After years of radio silence, Dr. Michael Burry – the small-time stockpicker who rose to fame for his bets against subprime mortgage bonds featured in the book (and later film) “the Big Short” – is once again doing the media rounds, talking about his latest equity plays and sharing his thoughts about the next big market blowups.
And in an interview with Bloomberg, Burry doesn’t disappoint. At one point, he shares his skepticism about passive investing, and the flood of money that has poured into index funds since the financial crisis. Burry sees similarities between these funds and the CDOs that nearly brought down the financial system in the run-up to the crisis.
Burry, who made a fortune betting against the CDOs, argued that these passive flows are distorting prices for stocks and bonds in much the same way that CDOs did for subprime mortgages. Eventually, the flows will reverse at some point, and when they do, “it will be ugly.”
“Like most bubbles, the longer it goes on, the worse the crash will be,” Burry, who oversees about $340 million AUM at Scion Asset Management in Cupertino, said.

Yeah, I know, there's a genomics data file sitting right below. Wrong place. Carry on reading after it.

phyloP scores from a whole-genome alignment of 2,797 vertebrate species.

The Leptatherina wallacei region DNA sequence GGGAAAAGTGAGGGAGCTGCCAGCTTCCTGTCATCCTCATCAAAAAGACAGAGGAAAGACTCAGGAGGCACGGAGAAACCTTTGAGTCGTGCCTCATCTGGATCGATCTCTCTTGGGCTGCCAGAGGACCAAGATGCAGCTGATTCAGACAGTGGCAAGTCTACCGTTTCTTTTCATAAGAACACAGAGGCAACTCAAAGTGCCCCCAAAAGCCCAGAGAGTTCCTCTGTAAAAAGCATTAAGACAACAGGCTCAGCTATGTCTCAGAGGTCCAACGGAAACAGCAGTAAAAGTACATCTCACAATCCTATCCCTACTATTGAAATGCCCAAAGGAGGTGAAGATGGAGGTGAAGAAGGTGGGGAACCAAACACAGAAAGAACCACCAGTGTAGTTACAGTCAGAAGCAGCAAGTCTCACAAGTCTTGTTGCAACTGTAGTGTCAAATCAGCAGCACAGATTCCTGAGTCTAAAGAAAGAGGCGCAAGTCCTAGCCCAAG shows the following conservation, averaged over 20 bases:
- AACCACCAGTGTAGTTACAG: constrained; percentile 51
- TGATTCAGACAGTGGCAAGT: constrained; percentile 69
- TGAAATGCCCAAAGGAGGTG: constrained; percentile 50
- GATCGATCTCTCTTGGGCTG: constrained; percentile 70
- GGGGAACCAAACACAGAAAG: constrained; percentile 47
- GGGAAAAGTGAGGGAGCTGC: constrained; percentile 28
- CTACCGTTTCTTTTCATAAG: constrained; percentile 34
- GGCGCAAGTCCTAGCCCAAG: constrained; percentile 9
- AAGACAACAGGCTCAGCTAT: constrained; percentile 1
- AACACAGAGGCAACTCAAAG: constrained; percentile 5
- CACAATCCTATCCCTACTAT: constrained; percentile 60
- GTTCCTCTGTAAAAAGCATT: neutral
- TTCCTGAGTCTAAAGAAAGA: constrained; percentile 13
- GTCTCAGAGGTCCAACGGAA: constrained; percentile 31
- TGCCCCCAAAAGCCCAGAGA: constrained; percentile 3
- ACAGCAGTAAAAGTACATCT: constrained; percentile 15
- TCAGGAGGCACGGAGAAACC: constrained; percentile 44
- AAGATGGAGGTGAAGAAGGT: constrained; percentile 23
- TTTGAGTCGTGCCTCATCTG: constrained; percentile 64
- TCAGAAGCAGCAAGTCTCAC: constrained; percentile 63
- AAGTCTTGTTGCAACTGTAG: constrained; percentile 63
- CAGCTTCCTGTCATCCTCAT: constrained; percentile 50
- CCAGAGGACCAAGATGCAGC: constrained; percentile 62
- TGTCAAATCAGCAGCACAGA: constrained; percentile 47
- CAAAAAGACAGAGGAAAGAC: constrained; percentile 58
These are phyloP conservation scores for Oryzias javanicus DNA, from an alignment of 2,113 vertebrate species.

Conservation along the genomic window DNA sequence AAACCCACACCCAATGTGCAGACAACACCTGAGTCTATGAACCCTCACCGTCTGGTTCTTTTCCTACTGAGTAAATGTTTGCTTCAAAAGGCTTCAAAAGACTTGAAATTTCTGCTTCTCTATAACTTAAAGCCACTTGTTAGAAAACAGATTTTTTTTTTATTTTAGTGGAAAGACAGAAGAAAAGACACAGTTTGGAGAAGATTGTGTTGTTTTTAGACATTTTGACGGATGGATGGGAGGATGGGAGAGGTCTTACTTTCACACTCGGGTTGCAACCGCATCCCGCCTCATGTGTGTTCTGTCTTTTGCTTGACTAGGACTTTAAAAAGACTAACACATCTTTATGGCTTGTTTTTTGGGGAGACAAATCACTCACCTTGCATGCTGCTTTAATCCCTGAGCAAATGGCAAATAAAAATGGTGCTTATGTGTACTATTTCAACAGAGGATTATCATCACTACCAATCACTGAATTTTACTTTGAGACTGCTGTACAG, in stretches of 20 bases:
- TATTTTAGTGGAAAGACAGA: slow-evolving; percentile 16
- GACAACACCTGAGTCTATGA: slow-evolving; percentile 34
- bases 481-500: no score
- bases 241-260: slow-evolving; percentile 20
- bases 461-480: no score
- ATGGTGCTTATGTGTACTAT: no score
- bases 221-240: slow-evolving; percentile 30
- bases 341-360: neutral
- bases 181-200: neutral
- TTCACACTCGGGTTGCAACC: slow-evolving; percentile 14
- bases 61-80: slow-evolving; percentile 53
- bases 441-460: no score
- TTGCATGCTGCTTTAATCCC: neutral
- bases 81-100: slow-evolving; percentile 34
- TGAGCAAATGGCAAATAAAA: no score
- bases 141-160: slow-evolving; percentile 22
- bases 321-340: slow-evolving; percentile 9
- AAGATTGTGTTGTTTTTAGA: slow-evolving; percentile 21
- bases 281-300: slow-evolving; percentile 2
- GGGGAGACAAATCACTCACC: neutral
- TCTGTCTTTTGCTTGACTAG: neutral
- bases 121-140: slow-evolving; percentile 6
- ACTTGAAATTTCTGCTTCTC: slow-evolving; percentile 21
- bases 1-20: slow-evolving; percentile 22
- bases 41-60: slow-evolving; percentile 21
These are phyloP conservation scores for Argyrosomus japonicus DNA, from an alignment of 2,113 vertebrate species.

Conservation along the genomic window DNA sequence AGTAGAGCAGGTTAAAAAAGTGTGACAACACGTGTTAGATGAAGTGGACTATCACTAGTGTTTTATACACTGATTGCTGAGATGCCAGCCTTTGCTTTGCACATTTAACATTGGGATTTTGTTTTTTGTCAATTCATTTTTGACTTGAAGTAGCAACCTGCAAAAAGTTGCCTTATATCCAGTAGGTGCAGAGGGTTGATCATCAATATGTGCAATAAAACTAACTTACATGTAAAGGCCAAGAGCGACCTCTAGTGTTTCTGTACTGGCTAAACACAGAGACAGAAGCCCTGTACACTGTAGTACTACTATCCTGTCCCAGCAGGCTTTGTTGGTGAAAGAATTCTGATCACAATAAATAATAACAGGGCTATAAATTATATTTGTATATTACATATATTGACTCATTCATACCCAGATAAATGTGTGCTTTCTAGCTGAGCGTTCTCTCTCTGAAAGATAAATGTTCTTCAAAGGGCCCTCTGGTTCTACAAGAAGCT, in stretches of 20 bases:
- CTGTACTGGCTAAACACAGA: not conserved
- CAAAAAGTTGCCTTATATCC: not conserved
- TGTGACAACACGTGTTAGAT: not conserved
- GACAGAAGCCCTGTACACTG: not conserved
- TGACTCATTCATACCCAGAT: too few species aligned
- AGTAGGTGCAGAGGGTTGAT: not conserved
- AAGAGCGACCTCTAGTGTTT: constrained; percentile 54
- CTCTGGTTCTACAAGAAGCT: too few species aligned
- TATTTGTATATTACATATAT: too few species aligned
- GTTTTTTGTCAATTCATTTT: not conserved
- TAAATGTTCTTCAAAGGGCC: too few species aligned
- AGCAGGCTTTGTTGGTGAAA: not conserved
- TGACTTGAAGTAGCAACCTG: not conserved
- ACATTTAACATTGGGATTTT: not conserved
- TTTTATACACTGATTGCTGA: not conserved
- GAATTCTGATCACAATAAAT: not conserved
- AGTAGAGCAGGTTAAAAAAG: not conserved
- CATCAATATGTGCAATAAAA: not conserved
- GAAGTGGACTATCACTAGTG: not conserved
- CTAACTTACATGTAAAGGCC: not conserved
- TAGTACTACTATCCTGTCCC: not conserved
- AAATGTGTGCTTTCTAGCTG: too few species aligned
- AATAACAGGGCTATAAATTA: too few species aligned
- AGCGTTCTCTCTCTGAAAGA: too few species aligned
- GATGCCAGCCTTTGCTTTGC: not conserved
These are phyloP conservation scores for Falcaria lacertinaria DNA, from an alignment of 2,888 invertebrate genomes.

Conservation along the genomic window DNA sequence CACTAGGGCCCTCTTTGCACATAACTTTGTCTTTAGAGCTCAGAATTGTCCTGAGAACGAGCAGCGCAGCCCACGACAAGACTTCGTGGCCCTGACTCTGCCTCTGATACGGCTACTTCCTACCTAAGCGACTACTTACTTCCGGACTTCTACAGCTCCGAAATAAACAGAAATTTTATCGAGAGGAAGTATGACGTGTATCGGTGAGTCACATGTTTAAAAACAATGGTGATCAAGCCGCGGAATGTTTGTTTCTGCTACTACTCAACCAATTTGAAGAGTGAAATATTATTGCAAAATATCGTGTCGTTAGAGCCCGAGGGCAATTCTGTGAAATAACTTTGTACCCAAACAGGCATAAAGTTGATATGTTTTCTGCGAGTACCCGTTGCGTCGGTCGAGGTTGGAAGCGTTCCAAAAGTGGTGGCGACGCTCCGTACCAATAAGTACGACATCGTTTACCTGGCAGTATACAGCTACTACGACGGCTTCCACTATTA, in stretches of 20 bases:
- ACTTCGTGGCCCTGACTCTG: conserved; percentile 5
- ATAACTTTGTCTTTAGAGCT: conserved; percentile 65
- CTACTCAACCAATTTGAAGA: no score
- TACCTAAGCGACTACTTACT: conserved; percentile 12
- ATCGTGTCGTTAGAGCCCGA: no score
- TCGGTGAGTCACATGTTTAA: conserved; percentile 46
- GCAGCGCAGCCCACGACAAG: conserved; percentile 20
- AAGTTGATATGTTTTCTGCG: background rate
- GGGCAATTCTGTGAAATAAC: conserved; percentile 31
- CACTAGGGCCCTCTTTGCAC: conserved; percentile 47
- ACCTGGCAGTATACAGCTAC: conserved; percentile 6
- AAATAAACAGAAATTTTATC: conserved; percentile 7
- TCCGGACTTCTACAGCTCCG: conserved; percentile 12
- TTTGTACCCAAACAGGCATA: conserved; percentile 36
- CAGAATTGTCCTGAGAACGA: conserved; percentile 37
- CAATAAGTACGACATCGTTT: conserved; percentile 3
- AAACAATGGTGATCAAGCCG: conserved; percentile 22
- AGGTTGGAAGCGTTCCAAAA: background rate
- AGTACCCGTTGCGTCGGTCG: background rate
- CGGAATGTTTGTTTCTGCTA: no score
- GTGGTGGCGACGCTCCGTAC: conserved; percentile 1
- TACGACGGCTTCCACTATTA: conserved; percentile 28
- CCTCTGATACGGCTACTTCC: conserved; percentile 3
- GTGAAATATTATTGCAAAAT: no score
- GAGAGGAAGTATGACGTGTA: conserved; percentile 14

That’s one reason he likes small-cap value stocks: they tend to be underrepresented in index funds, or left out entirely.
Here’s what Burry had to say on a number of topics:
Index funds and price discovery:
Central banks and Basel III have more or less removed price discovery from the credit markets, meaning risk does not have an accurate pricing mechanism in interest rates anymore. And now passive investing has removed price discovery from the equity markets.
The simple theses and the models that get people into sectors, factors, indexes, or ETFs and mutual funds mimicking those strategies – these do not require the security- level analysis that is required for true price discovery.
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